Twice a week in elementary school, we had music class. Not only did she let me read an excerpt from The Muppet Movie companion book before our amazing rendition of “The Rainbow Connection” at a recital (I may or may not have grown up with a Muppet obsession), she also taught us some pretty cool songs, especially for elementary school. Most noted were “The Wreck of the Edmund Fitzgerald” and Men at Work’s “Land Down Under” (a song I refused to sing, only mouthing the words. I didn’t understand that the term “down under” meant Australia, so I assumed we were singing about hell, and I was a good Christian boy who would have no part in singing songs about demons). I also remember that she got married and we would have to start calling her by her new name: Mrs Gagen. We all thought the name sounded weird and we’d never get used to it. I remember her saying, “After a month, you won’t even remember my old name.” Oh yes? You think that is so….. MS. COX???
JR. HIGH/HIGH SCHOOL
- Geometry – Mr. Capin
Mr. Capin had a great teaching style in that he never allowed to us take notes. It was his contention that if we were writing while he was teaching, even writing about what he was teaching, things would slip through the cracks. When he finished his lesson we were allowed to take all the notes we wanted and that forced us to pay attention as he spoke, following everything he said. When he put down the chalk and returned to his desk, we would scramble to jot it all down. And it worked. Also…he told really funny stories.
- Music – Mr. Gerke
Mr. Gerke was the one who introduced me to one of my favorite movies of all time. After finding out I was really into comedy, he took me aside and told me, “If you like comedies, you need to check out A Fish Called Wanda.” He was right. That, coupled with our fun debates on which SNL cast was the best (he was on the side of the original cast, I supported the at-the-time current Hartman-Carvey-Lovitz-Miller-Hooks regime) helped to fuel my passion for comedy.
- Theatre – Mrs. Walls
I had a fun relationship with Mrs. Walls. She knew I liked to joke around and I knew that she wasn’t going to take any of my crap, so we had a mutual respect for each other, much like you do for someone with whom you’re playing poker. “Your move, teacher. What’cha got?” She knew when to let me goof around and she knew when it was time to get serious, and when you think you’re God’s gift to high school plays – and I admit I sometimes did – it’s good to have someone there to give you a much-needed reality check.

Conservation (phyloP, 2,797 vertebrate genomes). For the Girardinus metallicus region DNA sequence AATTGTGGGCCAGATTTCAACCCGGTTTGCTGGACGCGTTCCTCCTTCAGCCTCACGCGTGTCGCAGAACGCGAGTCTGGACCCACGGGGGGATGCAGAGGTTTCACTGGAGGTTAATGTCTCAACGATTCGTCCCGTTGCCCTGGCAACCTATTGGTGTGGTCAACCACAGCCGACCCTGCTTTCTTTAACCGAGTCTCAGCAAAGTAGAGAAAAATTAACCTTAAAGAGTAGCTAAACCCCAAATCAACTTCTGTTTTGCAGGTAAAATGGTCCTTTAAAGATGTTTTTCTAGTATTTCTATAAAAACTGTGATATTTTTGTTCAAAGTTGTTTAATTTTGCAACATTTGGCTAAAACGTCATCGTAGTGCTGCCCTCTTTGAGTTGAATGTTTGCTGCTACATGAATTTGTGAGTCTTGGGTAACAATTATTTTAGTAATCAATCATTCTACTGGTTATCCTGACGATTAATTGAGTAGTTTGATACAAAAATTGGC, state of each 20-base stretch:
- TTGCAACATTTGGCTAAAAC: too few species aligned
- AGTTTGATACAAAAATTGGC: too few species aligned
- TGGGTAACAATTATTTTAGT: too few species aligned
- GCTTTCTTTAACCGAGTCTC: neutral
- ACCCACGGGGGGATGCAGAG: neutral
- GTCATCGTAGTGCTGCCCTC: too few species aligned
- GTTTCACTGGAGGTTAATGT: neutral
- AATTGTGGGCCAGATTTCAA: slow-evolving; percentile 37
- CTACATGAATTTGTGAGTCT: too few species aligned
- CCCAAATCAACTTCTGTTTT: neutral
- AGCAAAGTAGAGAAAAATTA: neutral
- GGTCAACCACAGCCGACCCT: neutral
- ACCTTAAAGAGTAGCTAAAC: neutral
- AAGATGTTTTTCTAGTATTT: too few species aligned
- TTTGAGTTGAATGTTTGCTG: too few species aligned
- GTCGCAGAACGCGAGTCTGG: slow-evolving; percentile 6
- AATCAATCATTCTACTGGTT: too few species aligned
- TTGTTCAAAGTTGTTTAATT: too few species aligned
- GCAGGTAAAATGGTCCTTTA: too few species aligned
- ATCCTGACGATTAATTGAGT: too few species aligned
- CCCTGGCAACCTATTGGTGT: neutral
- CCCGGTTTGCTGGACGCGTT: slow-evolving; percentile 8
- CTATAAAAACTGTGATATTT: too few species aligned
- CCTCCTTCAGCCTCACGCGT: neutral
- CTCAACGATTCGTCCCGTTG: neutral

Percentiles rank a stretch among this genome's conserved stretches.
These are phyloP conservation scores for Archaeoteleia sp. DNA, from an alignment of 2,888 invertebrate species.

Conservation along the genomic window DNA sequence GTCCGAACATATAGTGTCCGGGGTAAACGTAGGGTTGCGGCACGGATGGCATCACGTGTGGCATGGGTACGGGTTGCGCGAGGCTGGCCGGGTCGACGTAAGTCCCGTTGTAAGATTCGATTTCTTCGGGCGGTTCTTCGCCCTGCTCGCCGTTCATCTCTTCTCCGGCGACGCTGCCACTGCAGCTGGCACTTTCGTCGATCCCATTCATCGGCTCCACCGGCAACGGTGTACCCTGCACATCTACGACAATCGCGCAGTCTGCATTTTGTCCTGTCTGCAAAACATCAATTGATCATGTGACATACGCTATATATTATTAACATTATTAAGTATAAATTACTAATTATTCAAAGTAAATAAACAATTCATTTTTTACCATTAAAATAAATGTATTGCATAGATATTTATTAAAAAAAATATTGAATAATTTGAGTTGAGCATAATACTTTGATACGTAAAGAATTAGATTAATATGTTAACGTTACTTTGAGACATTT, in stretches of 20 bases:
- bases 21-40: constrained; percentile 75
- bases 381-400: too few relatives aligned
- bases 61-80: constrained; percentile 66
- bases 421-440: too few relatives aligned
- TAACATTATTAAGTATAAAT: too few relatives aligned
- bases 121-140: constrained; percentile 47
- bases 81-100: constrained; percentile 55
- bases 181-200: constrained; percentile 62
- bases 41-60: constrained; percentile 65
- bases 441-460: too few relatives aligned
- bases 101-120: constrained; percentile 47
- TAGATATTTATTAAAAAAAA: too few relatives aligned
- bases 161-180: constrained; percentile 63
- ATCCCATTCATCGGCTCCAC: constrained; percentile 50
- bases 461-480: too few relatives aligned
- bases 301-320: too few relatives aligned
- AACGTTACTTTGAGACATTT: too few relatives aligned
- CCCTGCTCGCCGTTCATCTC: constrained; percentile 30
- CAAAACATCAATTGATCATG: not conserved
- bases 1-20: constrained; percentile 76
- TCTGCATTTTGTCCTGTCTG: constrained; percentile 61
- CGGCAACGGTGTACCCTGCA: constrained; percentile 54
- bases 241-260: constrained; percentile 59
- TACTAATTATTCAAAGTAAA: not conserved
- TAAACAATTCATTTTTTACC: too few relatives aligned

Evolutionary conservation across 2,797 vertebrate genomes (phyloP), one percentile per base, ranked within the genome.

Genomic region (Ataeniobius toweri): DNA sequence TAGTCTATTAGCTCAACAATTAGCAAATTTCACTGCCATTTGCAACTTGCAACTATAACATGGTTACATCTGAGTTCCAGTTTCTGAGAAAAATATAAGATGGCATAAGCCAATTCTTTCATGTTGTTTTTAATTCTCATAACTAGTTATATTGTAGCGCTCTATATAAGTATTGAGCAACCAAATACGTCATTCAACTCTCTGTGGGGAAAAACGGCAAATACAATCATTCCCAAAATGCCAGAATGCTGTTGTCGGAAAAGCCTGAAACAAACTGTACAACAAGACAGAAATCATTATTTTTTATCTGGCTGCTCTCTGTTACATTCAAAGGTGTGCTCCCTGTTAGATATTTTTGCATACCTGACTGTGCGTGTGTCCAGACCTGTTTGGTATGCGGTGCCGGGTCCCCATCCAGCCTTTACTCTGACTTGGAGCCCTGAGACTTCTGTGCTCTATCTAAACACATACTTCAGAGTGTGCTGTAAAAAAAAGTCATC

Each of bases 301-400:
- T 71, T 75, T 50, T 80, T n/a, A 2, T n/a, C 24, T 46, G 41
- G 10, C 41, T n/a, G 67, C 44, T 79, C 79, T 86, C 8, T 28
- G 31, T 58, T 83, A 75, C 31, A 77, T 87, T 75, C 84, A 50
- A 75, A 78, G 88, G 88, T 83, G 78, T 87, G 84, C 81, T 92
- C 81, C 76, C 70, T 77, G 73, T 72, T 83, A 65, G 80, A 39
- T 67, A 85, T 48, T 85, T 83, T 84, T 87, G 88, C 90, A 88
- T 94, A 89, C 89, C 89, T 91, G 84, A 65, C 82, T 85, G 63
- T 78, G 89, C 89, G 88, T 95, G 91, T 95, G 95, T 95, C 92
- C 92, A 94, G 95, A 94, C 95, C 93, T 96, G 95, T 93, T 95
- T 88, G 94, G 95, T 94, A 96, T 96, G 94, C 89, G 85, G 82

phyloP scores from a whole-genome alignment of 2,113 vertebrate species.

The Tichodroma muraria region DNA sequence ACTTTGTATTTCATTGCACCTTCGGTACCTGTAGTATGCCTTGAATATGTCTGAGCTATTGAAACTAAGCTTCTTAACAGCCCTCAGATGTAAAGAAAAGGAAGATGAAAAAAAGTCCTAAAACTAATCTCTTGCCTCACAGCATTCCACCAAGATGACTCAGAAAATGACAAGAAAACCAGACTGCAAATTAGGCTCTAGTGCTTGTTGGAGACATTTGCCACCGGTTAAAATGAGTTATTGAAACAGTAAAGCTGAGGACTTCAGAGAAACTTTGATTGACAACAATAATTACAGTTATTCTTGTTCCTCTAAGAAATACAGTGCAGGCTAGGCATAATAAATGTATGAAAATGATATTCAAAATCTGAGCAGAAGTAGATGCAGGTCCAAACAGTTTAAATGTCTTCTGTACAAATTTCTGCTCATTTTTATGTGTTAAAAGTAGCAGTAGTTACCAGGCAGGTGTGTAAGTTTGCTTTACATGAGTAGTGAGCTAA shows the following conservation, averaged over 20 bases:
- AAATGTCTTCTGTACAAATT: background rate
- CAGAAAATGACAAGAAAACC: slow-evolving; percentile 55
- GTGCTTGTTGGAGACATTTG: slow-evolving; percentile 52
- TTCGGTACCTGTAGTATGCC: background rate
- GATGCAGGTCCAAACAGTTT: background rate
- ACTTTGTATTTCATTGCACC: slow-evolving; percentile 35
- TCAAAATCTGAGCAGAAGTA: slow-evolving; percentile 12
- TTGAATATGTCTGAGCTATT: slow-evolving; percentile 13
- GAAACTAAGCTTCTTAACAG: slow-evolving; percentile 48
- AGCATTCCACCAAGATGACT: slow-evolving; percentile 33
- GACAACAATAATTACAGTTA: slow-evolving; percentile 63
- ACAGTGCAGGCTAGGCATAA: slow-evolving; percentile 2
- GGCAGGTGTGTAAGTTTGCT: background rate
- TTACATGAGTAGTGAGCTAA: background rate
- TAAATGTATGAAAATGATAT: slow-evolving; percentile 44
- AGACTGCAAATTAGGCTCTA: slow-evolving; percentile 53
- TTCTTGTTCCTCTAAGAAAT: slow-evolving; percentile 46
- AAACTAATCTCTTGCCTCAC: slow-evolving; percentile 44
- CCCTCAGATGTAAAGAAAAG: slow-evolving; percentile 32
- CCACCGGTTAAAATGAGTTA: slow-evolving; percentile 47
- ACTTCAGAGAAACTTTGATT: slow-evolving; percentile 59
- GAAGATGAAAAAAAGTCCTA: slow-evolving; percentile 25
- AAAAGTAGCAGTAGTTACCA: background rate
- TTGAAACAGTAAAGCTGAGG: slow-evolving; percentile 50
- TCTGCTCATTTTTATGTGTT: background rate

- Spanish – Mrs. Wallace
I only took two years of Spanish but I felt like Mrs. Wallace was my pal throughout my entire high school career. When I would walk by her classroom we wold always exchange a friendly greeting, even though I had forsaken Spanish class for Art. One part Kathy Bates in any Kathy Bates film except Misery and one part Angela Lansbury (albeit a much, much younger Angela Lansbury), Mrs. Wallace was down-to-earth and friendly and I found I could make her laugh if I drew sarcastic cartoons in the margins of my Spanish quizzes.
- English – Mrs. Grogg
Mrs. Grogg was awesome. She was small and tiny and excited about literature. She jumped in with both feet and wanted desperately for us to feel what it’s like to be totally engulfed in the gift of imagination and creativity. She was quirky and enthusiastic and sometimes her quirkiness and enthusiasm got her snickered at behind her back by her students (unfairly, I thought). But Mrs. Grogg didn’t notice. And if she did, she didn’t care. There’s magic in the world around us and it’s so easily accessible. I didn’t just read about King Arthur and The Jumping Frog of Calavaras County, I felt like I hung out with them. I felt the fabric of royal robes and coughed at the dust kicked up in the streets of that small Southern town on a hot summer’s day. I’m grateful to this day that Mrs. Grogg introduced us.
My wife Sarah asked me if I was going to send these teachers a thank-you note. I’d like to, but for the most part, I don’t know how to get in touch with them. Until I track them down (Facebook, you’ve failed me yet again) I guess this nostalgic little write-up will have to suffice.